Author(s): James Holland
The Nazi Blitzkrieg was unlike any invasion the world had ever seen. It hit Europe with a force and aggression that no-one could counter. Within weeks the German armies were at the French coast and looking across at Britain, a country still reeling from the opening salvoes of the war. It seemed impossible that she would be able to resist invasion.
But between the Nazis and glory stood more than just the pilots of Fighter Command. There was Bomber and Coastal Command, the Royal Navy and the incredible Auxiliary Patrol Service. In this darkest hour, Britain's defence was truly a national effort, and one that had been considerably better prepared for than the German attack.
For the first time, The Battle of Britain tells this most epic of stories from a 360#65533; perspective, drawing on extensive new research from around the world that challenges some of the long-held myths about the battle. Holland paints a complete picture of that extraordinary summer - a time in which the fate of the world truly hung by a thread.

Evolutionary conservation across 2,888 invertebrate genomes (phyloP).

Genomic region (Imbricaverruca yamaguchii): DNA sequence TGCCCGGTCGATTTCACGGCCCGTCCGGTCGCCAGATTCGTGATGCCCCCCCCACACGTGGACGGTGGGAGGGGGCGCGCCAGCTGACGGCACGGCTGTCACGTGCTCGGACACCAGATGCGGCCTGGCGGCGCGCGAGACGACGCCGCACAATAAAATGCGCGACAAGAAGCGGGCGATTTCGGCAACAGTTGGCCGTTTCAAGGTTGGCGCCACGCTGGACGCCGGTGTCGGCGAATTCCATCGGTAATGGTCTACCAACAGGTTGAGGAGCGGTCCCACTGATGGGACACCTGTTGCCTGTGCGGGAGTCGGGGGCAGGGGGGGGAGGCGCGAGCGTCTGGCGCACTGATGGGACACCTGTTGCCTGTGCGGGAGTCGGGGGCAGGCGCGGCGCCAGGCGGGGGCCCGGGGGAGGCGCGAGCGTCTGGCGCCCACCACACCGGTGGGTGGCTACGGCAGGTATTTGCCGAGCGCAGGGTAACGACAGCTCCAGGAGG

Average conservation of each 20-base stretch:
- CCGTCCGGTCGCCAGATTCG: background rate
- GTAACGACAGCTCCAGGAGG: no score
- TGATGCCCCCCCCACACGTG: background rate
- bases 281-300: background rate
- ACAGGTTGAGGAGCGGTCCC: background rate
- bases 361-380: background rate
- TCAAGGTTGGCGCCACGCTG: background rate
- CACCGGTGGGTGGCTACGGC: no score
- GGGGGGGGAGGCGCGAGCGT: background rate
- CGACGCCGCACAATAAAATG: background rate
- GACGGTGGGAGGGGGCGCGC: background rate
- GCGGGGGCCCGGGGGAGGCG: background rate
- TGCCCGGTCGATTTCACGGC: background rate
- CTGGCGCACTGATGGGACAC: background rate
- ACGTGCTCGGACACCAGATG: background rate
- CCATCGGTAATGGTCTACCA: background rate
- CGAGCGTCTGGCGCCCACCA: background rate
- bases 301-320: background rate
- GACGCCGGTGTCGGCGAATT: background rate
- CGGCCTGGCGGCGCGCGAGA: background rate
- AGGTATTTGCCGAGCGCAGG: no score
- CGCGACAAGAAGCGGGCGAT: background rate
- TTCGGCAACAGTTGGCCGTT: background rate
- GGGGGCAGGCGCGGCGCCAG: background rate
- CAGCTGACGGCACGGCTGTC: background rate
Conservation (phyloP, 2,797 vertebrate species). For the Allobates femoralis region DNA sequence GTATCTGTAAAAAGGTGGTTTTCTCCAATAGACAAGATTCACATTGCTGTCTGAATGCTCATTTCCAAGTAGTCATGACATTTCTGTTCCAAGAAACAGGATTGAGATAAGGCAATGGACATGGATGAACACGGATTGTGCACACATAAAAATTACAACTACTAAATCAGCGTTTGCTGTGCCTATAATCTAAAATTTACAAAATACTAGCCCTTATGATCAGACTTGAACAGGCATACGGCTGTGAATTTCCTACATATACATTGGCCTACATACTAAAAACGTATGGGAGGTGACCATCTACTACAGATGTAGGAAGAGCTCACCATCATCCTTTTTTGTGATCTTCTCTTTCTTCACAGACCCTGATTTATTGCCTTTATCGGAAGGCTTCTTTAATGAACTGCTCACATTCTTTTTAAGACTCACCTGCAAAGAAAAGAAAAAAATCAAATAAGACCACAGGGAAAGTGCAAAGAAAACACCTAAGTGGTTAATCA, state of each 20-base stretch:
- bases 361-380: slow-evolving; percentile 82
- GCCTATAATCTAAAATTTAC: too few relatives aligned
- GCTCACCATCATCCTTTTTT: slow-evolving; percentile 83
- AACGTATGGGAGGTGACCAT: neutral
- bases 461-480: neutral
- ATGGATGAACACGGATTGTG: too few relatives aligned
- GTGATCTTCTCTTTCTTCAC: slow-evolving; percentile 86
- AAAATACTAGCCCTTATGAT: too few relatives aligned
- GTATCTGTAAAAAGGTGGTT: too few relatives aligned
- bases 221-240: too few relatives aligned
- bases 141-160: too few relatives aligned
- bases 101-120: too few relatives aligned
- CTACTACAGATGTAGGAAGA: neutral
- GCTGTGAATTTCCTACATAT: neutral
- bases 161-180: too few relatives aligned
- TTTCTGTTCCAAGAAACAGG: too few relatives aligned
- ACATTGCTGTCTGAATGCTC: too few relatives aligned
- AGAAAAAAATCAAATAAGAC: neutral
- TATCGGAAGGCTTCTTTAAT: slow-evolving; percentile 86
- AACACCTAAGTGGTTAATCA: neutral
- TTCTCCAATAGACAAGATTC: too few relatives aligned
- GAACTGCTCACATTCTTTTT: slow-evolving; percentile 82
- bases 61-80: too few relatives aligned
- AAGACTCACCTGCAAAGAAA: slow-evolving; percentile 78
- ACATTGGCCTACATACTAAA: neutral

"Holland is a narrative historian par excellence who believes that people should be at the heart of any story and brings the characters of the age to life... [an] excellent, highly-readable volume." - Navy News
James Holland was born in Salisbury, Wiltshire, and studied history at Durham University. A member of the British Commission for Military History and the Guild of Battlefield Guides, he also regularly contributes reviews and articles in national newspapers and magazines. His many interviews with veterans of the Second World War are available at the Imperial War Museum and are also archived on SecondWorldWarForum.